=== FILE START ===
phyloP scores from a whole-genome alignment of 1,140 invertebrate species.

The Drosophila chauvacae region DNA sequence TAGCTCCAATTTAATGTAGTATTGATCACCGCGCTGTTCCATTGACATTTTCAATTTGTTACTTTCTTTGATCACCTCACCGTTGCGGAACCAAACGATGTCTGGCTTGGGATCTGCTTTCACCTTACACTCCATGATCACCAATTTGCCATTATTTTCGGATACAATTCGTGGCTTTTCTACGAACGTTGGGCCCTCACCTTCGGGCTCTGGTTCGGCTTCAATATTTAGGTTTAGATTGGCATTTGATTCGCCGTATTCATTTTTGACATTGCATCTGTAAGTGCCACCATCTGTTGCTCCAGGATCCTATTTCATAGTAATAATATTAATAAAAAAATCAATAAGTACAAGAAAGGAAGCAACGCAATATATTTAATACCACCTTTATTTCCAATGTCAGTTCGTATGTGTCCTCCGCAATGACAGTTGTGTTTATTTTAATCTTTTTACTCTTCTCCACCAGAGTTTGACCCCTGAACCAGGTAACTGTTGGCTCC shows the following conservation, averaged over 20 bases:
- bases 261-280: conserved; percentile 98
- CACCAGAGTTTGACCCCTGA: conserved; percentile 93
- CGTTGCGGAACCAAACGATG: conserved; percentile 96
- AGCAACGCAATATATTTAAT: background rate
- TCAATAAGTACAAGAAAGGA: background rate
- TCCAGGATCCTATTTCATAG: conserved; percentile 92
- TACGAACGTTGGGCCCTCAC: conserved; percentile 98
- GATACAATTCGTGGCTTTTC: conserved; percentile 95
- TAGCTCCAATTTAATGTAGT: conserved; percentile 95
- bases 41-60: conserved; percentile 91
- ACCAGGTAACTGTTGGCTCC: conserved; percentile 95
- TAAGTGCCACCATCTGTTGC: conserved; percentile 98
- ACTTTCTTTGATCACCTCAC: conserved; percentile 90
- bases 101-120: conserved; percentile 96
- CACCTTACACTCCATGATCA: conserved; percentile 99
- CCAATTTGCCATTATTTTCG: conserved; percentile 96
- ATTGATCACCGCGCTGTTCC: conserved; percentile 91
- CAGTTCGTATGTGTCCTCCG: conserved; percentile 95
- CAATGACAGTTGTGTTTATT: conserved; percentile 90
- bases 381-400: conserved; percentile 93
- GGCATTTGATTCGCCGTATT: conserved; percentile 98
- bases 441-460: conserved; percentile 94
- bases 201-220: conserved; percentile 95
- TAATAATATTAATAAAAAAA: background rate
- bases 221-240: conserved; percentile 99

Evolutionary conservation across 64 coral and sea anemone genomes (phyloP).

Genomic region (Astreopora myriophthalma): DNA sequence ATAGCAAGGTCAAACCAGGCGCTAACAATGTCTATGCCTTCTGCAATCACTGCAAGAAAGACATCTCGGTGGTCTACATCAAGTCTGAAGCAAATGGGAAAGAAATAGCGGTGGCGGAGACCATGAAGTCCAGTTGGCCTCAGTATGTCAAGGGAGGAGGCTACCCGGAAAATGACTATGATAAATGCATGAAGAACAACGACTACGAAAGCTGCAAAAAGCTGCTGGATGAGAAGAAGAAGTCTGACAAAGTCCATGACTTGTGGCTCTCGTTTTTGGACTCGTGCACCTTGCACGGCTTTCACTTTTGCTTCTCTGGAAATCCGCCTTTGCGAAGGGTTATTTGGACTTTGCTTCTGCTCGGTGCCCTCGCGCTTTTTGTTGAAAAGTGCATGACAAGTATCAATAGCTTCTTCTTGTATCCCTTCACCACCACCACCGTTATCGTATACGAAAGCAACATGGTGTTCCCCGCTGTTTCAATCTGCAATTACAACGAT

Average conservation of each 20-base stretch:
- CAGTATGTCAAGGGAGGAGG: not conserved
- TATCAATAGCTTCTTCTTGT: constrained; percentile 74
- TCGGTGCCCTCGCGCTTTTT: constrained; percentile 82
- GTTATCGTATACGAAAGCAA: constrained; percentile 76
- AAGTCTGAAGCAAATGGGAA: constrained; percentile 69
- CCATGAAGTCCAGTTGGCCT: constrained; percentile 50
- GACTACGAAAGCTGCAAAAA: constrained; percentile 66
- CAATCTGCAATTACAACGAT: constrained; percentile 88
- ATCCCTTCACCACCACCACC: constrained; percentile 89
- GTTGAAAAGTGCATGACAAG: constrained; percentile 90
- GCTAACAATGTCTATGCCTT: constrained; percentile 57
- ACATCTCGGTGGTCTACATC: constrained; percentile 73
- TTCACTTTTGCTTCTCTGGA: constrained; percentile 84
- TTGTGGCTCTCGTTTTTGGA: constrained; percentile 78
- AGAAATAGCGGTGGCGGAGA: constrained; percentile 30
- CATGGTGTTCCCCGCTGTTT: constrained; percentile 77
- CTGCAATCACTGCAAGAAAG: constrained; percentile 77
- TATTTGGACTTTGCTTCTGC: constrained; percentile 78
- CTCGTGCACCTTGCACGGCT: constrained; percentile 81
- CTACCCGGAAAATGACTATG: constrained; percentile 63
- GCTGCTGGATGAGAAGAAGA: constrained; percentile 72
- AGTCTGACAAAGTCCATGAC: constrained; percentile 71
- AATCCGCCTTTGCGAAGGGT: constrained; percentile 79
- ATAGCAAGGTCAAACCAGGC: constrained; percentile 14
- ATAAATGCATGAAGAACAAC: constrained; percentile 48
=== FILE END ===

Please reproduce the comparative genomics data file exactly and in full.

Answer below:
phyloP scores from a whole-genome alignment of 1,140 invertebrate species.

The Drosophila chauvacae region DNA sequence TAGCTCCAATTTAATGTAGTATTGATCACCGCGCTGTTCCATTGACATTTTCAATTTGTTACTTTCTTTGATCACCTCACCGTTGCGGAACCAAACGATGTCTGGCTTGGGATCTGCTTTCACCTTACACTCCATGATCACCAATTTGCCATTATTTTCGGATACAATTCGTGGCTTTTCTACGAACGTTGGGCCCTCACCTTCGGGCTCTGGTTCGGCTTCAATATTTAGGTTTAGATTGGCATTTGATTCGCCGTATTCATTTTTGACATTGCATCTGTAAGTGCCACCATCTGTTGCTCCAGGATCCTATTTCATAGTAATAATATTAATAAAAAAATCAATAAGTACAAGAAAGGAAGCAACGCAATATATTTAATACCACCTTTATTTCCAATGTCAGTTCGTATGTGTCCTCCGCAATGACAGTTGTGTTTATTTTAATCTTTTTACTCTTCTCCACCAGAGTTTGACCCCTGAACCAGGTAACTGTTGGCTCC shows the following conservation, averaged over 20 bases:
- bases 261-280: conserved; percentile 98
- CACCAGAGTTTGACCCCTGA: conserved; percentile 93
- CGTTGCGGAACCAAACGATG: conserved; percentile 96
- AGCAACGCAATATATTTAAT: background rate
- TCAATAAGTACAAGAAAGGA: background rate
- TCCAGGATCCTATTTCATAG: conserved; percentile 92
- TACGAACGTTGGGCCCTCAC: conserved; percentile 98
- GATACAATTCGTGGCTTTTC: conserved; percentile 95
- TAGCTCCAATTTAATGTAGT: conserved; percentile 95
- bases 41-60: conserved; percentile 91
- ACCAGGTAACTGTTGGCTCC: conserved; percentile 95
- TAAGTGCCACCATCTGTTGC: conserved; percentile 98
- ACTTTCTTTGATCACCTCAC: conserved; percentile 90
- bases 101-120: conserved; percentile 96
- CACCTTACACTCCATGATCA: conserved; percentile 99
- CCAATTTGCCATTATTTTCG: conserved; percentile 96
- ATTGATCACCGCGCTGTTCC: conserved; percentile 91
- CAGTTCGTATGTGTCCTCCG: conserved; percentile 95
- CAATGACAGTTGTGTTTATT: conserved; percentile 90
- bases 381-400: conserved; percentile 93
- GGCATTTGATTCGCCGTATT: conserved; percentile 98
- bases 441-460: conserved; percentile 94
- bases 201-220: conserved; percentile 95
- TAATAATATTAATAAAAAAA: background rate
- bases 221-240: conserved; percentile 99

Evolutionary conservation across 64 coral and sea anemone genomes (phyloP).

Genomic region (Astreopora myriophthalma): DNA sequence ATAGCAAGGTCAAACCAGGCGCTAACAATGTCTATGCCTTCTGCAATCACTGCAAGAAAGACATCTCGGTGGTCTACATCAAGTCTGAAGCAAATGGGAAAGAAATAGCGGTGGCGGAGACCATGAAGTCCAGTTGGCCTCAGTATGTCAAGGGAGGAGGCTACCCGGAAAATGACTATGATAAATGCATGAAGAACAACGACTACGAAAGCTGCAAAAAGCTGCTGGATGAGAAGAAGAAGTCTGACAAAGTCCATGACTTGTGGCTCTCGTTTTTGGACTCGTGCACCTTGCACGGCTTTCACTTTTGCTTCTCTGGAAATCCGCCTTTGCGAAGGGTTATTTGGACTTTGCTTCTGCTCGGTGCCCTCGCGCTTTTTGTTGAAAAGTGCATGACAAGTATCAATAGCTTCTTCTTGTATCCCTTCACCACCACCACCGTTATCGTATACGAAAGCAACATGGTGTTCCCCGCTGTTTCAATCTGCAATTACAACGAT

Average conservation of each 20-base stretch:
- CAGTATGTCAAGGGAGGAGG: not conserved
- TATCAATAGCTTCTTCTTGT: constrained; percentile 74
- TCGGTGCCCTCGCGCTTTTT: constrained; percentile 82
- GTTATCGTATACGAAAGCAA: constrained; percentile 76
- AAGTCTGAAGCAAATGGGAA: constrained; percentile 69
- CCATGAAGTCCAGTTGGCCT: constrained; percentile 50
- GACTACGAAAGCTGCAAAAA: constrained; percentile 66
- CAATCTGCAATTACAACGAT: constrained; percentile 88
- ATCCCTTCACCACCACCACC: constrained; percentile 89
- GTTGAAAAGTGCATGACAAG: constrained; percentile 90
- GCTAACAATGTCTATGCCTT: constrained; percentile 57
- ACATCTCGGTGGTCTACATC: constrained; percentile 73
- TTCACTTTTGCTTCTCTGGA: constrained; percentile 84
- TTGTGGCTCTCGTTTTTGGA: constrained; percentile 78
- AGAAATAGCGGTGGCGGAGA: constrained; percentile 30
- CATGGTGTTCCCCGCTGTTT: constrained; percentile 77
- CTGCAATCACTGCAAGAAAG: constrained; percentile 77
- TATTTGGACTTTGCTTCTGC: constrained; percentile 78
- CTCGTGCACCTTGCACGGCT: constrained; percentile 81
- CTACCCGGAAAATGACTATG: constrained; percentile 63
- GCTGCTGGATGAGAAGAAGA: constrained; percentile 72
- AGTCTGACAAAGTCCATGAC: constrained; percentile 71
- AATCCGCCTTTGCGAAGGGT: constrained; percentile 79
- ATAGCAAGGTCAAACCAGGC: constrained; percentile 14
- ATAAATGCATGAAGAACAAC: constrained; percentile 48